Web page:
UMD's Solar Decathlon Team Unveiled a High-tech Structure Called WaterShed (With Video)

The University of Maryland Solar Decathlon Team has unveiled its entry in the U.S. Department of Energy competition: a high-tech structure they call WaterShed, because it integrates a unique array of sustainable features designed to protect and make the most of the Chesapeake Bay.

The unveiling ceremony brought together officials and the dozens of students, faculty and mentors that make up the Maryland team, one of only 20 finalists in the international competition. Each team designs and builds a house that runs on solar power. The final Solar Decathlon 2011 competition will take place in Washington, D.C., next October.

"This will be a lot more than a great house - think of it as a mini-ecosystem," said Amy Gardner, WaterShed's principal investigator, University of Maryland Associate Professor of Architecture. "We're building it to be a desirable and significant expression of sustainability. Our goal is to capture sun, wind, rain, as well as the wastes from the house, and make the very most of them - all as part of a great place to live."

The power of the design comes from its twin focus on efficient, renewable energy and water quality and conservation.

"It's been said that the planet will run out of water before it runs out of oil," Gardner added. "Linking these twin concerns will help design communities that make sense environmentally, economically, aesthetically."

Among WaterShed's principal design features:

    * Constructed wetlands that filter storm water and "greywater"
    * Green roof to retain rainwater and promote efficient cooling
    * Optimally sized photovoltaic array to harvest enough energy from the sun to power WaterShed year-round
    * Edible landscapes that support community-based agriculture
    * Interior waterfall (with liquid desiccant) to provide high-efficiency humidity control
    * Efficient, cost-effective, durable, time-tested structural system

The house is formed by two rectangular units capped by a butterfly roof, which is well-suited to capturing and using both sunlight and rainwater.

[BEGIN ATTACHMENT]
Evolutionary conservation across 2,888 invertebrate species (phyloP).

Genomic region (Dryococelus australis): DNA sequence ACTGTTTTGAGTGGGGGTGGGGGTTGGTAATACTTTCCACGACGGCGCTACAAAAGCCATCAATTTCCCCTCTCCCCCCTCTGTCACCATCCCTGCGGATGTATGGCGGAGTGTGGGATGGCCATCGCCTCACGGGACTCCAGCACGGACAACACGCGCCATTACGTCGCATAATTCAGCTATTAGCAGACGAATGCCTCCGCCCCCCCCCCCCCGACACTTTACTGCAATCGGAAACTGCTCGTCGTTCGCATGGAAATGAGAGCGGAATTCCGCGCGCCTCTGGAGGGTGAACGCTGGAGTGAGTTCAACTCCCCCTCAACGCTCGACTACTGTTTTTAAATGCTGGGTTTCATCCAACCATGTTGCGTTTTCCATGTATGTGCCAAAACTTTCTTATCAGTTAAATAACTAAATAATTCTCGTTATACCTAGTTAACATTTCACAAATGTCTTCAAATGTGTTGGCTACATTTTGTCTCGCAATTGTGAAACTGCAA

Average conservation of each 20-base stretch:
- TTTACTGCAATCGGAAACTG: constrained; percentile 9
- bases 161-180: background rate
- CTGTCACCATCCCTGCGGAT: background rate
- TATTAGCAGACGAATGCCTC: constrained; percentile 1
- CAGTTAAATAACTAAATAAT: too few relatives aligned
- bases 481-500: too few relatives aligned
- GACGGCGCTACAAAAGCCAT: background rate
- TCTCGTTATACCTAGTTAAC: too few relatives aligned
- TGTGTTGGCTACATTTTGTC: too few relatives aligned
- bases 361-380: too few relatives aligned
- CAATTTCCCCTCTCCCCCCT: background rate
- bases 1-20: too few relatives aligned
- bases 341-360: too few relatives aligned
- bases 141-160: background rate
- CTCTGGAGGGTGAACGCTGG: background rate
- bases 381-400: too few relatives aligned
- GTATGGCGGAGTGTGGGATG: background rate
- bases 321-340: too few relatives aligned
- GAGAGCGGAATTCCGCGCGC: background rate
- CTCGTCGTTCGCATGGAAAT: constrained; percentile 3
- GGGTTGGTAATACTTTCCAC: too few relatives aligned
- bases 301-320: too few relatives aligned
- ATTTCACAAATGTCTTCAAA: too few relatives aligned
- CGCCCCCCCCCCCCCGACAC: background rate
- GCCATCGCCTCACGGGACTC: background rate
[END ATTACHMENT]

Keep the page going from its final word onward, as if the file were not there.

University of Maryland President Wallace Loh described WaterShed as "a model for how to live in harmony with the complex ecosystem of the largest estuary in the United States." The project, he added, "fulfills the mission of a 21st century Land Grant University by applying intellectual resources to make "a real-life impact" - in this case, "contributing to sustainability."

Speaking via a video message, Maryland Gov. Martin O'Malley said he was "excited by the bid" - the state's only entry in the elite competition - because it addresses a significant source of Chesapeake Bay pollution. "This is an important step towards doing a better job managing storm water runoff."

WaterShed is "one of the most impressive designs in the competition," said the U.S. Department of Energy's director of the Solar Decathlon. "These Decathletes are building a better future for us and a better place to live."

BUILDING ON SUCCESS

In 2007, the Maryland team placed second overall and first among U.S. participants. WaterShed builds on the success of that entry - LEAFHouse - and carries the design to the next level.

Parlin Meyer, student construction leader, said WaterShed embodies a "pertinent and resonant message about water conservation and use."

FROM DOODLE TO BUILDING - TEAM EFFORT

The Maryland Decathlon team draws on dozens of students from majors across campus. As project leader Amy Gardner put it, "It takes a village to build this house."

Architecture student leader Allison Wilson described the dramatic commitment of time and energy made by students on the project. "It's like a truck going 90 miles per hour at all times and needs to be in three places at once." The payoff, she added, comes in watching WaterShed go from "a doodle to a building."

"This is the University of Maryland at its BEST, and I say that in all honesty," said Clark School of Engineering Dean Darryl Pines, stressing the cross-campus collaboration involved in the process. "This truly embodies one Maryland."

"They seek to change the future, and to do it NOW," added David Cronrath, dean of the School of Architecture, Planning and Preservation.

Specifically, the Maryland Solar Decathlon Team involves students and faculty from the Maryland School of Architecture, Planning and Preservation, the A. James Clark School of Engineering, the College of Computer, Mathematical, and Natural Sciences, the University Libraries, and the School of Agriculture and Natural Resources. Maryland businesses and professional groups are providing significant support as well.

In the fall, when construction is complete, WaterShed will be disassembled and transported to Washington, D.C., for the final competition.

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